Rating agencies also use an “outlook statement” of “positive,” “stable,” “negative” or “developing” to indicate a medium- or long-term trend in credit fundamentals which, if continued, may lead to a rating change. A rating may have a stable outlook to indicate that the rating is not expected to change; however, a stable rating does not preclude a rating agency from changing a rating at any time, without notice.
Most of our active domestic operating insurance subsidiaries are rated by the A.M. Best Company (“A.M. Best”). In addition, four of our domestic operating insurance subsidiaries are also rated by Moody’s Investor Services (“Moody’s”) and five are rated by Standard & Poor’s Inc., a division of McGraw Hill Companies, Inc. (“S&P”). The ratings issued on our companies by these agencies are announced publicly and are available from the agencies.
For further information on the risks of ratings downgrades, see “Item 1A - Risk Factors - A.M. Best, Moody’s and S&P rate the financial strength of our insurance company subsidiaries, and a decline in these ratings could affect our standing in the insurance industry and cause our sales and earnings to decrease.”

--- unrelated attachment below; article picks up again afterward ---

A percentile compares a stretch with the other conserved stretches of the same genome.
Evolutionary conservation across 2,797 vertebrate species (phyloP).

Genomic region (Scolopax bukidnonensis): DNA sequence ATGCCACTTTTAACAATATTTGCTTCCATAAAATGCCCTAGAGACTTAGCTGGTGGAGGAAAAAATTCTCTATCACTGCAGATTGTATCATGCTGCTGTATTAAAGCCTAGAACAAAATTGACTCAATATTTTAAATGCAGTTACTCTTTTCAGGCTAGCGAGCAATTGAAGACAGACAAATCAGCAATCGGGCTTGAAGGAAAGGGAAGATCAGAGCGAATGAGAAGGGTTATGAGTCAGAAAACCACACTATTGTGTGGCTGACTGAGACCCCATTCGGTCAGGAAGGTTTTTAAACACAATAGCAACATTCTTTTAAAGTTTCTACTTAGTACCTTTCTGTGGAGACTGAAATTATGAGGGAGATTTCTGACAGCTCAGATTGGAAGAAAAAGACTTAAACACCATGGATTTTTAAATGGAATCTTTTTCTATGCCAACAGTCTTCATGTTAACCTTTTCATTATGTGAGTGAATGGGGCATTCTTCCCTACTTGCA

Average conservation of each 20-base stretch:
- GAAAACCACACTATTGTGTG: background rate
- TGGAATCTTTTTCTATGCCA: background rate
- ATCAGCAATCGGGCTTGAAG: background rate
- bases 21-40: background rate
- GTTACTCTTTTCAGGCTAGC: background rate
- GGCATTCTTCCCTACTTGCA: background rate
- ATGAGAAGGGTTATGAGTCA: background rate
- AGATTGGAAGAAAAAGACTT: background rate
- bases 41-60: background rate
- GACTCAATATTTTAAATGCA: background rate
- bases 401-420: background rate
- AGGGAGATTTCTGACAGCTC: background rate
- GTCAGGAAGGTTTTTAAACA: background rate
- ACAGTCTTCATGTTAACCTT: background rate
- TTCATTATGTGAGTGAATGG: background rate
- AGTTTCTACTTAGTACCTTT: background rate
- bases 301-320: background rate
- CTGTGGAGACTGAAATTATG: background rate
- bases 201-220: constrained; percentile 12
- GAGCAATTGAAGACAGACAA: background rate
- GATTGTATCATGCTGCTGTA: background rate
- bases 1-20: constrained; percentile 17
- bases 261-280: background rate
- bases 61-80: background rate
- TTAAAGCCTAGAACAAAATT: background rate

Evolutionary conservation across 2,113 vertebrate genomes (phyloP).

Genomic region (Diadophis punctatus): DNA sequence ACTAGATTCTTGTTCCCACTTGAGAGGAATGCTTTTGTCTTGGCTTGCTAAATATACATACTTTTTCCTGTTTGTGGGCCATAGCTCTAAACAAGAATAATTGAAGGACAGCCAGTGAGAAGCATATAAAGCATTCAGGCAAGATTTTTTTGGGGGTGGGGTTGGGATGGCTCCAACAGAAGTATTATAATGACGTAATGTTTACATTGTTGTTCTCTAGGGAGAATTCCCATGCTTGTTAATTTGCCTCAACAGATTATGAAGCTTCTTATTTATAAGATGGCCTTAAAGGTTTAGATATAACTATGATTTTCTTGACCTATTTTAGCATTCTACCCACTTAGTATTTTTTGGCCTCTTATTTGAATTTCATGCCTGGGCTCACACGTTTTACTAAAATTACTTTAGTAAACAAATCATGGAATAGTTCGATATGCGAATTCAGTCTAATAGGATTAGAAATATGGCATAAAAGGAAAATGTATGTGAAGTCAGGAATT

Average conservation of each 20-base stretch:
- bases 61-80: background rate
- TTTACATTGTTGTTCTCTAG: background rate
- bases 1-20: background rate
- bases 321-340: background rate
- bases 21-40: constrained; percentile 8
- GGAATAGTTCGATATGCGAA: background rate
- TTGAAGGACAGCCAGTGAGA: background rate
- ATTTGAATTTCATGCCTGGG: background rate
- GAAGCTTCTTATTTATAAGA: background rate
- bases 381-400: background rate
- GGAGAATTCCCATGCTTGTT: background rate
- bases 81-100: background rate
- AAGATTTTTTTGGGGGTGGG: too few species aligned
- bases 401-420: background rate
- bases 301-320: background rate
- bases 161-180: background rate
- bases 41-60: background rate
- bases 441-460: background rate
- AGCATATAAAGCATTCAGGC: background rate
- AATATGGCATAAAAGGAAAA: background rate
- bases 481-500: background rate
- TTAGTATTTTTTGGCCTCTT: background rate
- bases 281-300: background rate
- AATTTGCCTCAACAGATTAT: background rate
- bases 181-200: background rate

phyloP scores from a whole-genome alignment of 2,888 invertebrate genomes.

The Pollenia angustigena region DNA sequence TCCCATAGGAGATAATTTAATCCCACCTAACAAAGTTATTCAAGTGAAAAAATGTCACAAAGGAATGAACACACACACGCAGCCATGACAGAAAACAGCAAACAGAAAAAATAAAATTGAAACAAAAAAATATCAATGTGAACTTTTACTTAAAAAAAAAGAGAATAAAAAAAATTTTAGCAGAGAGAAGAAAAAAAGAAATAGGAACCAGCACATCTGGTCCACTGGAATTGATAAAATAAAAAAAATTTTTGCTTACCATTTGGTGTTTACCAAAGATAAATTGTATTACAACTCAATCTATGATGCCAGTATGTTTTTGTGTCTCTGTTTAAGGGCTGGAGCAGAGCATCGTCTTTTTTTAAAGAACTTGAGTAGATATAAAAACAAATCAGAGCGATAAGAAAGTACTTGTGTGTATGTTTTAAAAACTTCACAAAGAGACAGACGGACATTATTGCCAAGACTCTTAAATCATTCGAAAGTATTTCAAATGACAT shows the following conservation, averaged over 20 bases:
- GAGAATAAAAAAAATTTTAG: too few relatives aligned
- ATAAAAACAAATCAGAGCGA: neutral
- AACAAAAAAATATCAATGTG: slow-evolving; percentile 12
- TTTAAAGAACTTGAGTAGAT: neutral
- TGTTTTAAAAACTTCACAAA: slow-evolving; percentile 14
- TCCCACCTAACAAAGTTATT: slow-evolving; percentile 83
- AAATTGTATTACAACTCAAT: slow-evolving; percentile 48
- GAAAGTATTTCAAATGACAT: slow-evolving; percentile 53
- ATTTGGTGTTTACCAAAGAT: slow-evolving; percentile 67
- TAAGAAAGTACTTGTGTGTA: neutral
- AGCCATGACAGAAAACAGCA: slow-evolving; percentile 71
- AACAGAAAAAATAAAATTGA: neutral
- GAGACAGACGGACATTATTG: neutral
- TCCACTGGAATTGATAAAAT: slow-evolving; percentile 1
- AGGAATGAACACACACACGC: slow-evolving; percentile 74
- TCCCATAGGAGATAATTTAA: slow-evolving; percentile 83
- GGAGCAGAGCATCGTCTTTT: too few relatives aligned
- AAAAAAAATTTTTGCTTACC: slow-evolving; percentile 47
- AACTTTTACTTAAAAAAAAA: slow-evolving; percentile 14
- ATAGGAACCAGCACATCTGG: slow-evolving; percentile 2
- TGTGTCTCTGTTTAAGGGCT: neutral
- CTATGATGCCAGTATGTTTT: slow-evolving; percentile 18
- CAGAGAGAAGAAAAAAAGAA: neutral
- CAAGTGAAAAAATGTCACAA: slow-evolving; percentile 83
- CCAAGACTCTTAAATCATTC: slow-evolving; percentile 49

The following table summarizes our financial strength ratings and outlook of our domestic operating insurance subsidiaries as of December 31, 2017:
A.M. Best (1)
American Bankers Insurance Company
American Bankers Life Assurance Company
American Memorial Life Insurance Company
American Security Insurance Company
Assurant Life of Canada
Caribbean American Life Assurance Company
Caribbean American Property Insurance Company
Standard Guaranty Insurance Company
Union Security Insurance Company
Union Security Life Insurance Company of New York
Voyager Indemnity Insurance Company
A.M. Best financial strength ratings range from “A++” (superior) to “S” (suspended). Ratings of A and A- fall under the “excellent” category, which is the second highest of ten ratings categories. Ratings of B+ fall under the "good" category, which is the third highest of ten ratings categories. A.M. Best has a stable outlook on all of Assurant's financial strength ratings.